The hellebores are also getting into their stride – I’ve seen people arrange these by floating the flowerheads in a bowl like waterlilies, which is a great idea as the centres are so spectacular and you can’t admire them properly when they’re hanging down.

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Ah. That’s better. Diversionary tactics worked nicely. The haircut will grow out, and it’s not that big a deal in the scheme of things. Shining sun, spring on the way and a partner who’ll do a dull chore on his own to give me some time out – that’s the important stuff that’s worth celebrating.

 

 


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Spring’s on its way!

2014 is turning out to be such a contrast to 2013. Last year, it was March before I saw the crocuses coming up in the garden – in fact, it was one of the first entries on my nice new blog last year. I stepped out the door though this morning to be greeted by this early bird:

IMG_2424I’d say in a couple of weeks or so the garden will be full of these. These are really early crocuses (Crocus tomassinianus, if you want its Sunday name!) and are a fantastic crocus to grow as they seed themselves. I bought a pack of ten a few years ago and we now have literally hundreds all over the front garden. They are also much earlier to flower than the big Dutch hybrids (the fat,velvety ones in deep purple, yellow and with stripes that you see all over parks), and I love them for the fact that, as is the case in my garden this year, they’re often out before the snowdrops.

The other bulbs (daffodils, grape hyacinths, irises and chionodoxas) are also progressing well:

IMG_2425There’s something about bulbs that makes me so happy. I think it’s the fact that they reliably appear when everything around them seems dead and grey, a real, tangible reminder that the year is on the turn and warmer days are coming. The sun is setting slightly later now and I notice that from tomorrow, where I live, it’ll be around until 16.31. That’s nearly a full 45 mins more of daylight since Christmas. I also can’t wait for a bit of dryer weather: we’ve been incredibly lucky here compared to many parts of the UK that have had such awful flooding, but everywhere is still dank and muddy, and a couple of weeks of dry weather would be a real delight. I’ll keep hoping…but the bulbs are a sign that good things are getting nearer.

 


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Inspiring reading

I love books – I have library cards in 3 separate counties (well, you never know when you might need a book when you’re out and about, right?) and have a room in my house devoted to them, but I found my addiction went up a notch when my other half bought me a Kindle for my birthday last month. I’ve always been adamant I didn’t want one, as I love the feel and look of paper books, so what changed my mind? Briefly, Project Gutenberg. If you have an e-reader and haven’t heard of this, go and have a look. It’s a mind-blowing resource of all out of copyright literature – free of charge. This includes most literature written before the early 1920’s – fiction and non-fiction, and just browsing the author lists throws up some amazing sounding titles (‘Tobogganing on Parnassus’ anyone?)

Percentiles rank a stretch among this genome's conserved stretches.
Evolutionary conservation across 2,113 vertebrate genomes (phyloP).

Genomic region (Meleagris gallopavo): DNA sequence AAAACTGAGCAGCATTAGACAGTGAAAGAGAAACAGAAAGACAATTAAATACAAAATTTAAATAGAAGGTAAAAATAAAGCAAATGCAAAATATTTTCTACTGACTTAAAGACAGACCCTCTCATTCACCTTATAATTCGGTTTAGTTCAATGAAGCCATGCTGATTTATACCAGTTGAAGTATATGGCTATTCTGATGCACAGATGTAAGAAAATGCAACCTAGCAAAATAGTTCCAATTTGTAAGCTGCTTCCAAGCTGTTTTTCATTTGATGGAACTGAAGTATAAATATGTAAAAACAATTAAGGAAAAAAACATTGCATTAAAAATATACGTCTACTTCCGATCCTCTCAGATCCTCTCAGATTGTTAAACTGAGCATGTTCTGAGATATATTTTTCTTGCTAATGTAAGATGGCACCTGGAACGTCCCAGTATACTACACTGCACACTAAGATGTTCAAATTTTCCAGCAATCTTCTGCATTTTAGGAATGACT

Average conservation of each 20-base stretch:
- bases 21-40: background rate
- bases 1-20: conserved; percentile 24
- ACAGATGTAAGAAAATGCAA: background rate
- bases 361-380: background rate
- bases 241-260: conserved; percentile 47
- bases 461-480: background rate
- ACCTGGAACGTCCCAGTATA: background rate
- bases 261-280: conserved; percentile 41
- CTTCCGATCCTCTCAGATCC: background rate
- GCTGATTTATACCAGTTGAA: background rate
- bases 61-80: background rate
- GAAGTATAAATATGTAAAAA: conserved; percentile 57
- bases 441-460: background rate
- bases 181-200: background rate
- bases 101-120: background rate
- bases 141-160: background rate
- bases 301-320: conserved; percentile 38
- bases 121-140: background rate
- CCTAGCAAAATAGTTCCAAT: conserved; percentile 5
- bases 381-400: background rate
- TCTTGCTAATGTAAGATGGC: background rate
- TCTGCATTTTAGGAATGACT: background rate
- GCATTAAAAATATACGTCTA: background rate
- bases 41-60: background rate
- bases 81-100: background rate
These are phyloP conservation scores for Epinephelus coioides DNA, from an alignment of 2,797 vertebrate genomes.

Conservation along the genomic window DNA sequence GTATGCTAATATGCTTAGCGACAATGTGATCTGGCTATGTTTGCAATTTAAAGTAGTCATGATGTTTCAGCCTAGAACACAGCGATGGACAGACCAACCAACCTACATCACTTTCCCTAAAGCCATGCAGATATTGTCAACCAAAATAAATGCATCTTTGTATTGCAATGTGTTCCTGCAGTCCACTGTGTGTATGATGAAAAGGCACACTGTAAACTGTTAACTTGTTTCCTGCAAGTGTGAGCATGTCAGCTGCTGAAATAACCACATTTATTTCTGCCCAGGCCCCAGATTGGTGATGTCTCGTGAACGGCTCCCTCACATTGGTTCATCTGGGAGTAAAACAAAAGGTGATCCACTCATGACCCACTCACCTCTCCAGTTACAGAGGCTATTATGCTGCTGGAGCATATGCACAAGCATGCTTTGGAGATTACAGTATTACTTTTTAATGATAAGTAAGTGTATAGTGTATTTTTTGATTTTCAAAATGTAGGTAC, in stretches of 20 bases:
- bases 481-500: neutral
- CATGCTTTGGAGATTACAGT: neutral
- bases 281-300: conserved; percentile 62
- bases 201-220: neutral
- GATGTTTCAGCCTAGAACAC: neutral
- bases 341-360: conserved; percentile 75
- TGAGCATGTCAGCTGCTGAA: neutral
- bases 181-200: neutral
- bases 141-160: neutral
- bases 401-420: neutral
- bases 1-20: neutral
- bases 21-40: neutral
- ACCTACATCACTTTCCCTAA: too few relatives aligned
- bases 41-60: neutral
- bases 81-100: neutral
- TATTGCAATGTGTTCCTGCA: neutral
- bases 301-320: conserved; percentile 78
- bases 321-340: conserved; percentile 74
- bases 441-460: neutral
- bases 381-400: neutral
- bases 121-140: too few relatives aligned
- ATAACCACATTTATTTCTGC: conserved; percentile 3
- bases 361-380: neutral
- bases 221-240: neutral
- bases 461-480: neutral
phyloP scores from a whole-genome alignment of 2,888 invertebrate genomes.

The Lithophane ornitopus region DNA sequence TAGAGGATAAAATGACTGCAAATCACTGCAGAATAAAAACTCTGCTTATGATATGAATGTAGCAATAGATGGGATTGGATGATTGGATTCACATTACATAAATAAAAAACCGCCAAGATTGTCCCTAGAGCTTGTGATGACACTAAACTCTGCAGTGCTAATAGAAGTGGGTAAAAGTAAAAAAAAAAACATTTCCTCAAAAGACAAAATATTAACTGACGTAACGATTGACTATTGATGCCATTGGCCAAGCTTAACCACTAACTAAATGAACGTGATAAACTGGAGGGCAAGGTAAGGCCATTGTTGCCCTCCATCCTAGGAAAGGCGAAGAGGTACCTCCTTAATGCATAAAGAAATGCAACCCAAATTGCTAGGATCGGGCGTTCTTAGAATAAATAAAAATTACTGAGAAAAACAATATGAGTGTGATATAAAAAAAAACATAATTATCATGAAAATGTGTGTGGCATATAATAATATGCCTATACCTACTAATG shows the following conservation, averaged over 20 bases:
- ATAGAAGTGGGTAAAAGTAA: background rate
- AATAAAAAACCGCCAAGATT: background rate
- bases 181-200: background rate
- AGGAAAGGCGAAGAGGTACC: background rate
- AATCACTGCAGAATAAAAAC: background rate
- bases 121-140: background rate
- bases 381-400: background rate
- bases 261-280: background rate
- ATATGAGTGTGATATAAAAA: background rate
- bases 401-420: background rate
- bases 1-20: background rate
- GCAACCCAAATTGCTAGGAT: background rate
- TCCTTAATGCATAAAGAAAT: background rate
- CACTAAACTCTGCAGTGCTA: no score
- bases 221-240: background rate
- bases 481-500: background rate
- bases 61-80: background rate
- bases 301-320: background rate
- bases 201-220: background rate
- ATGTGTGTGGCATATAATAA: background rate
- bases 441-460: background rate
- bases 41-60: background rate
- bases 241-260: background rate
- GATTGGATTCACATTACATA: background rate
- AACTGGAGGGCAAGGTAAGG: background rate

Last night I downloaded ‘The Enchanted April’ and am really enjoying it – the story of two downtrodden middle-class housewives in 1920’s London who throw caution to the winds and rent a castle in Italy for a month to the shock/disinterest of their respective husbands. The descriptions of their first day in Italy with the sunshine, warmth and flowers is just beautiful – and then I looked out the window and realised it was pretty nice here too, so went for a walk.

Our local park always has a fantastic display of crocuses in spring, and even though I knew they’d been out for a while I hoped the cold weather might have made them last longer. It had!

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I go and see these every year and they still take my breath away. It must have been a huge job planting all these originally, but the display they make each spring always seems like the fanfare that kicks off the growing season.

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Enchanted March, I think.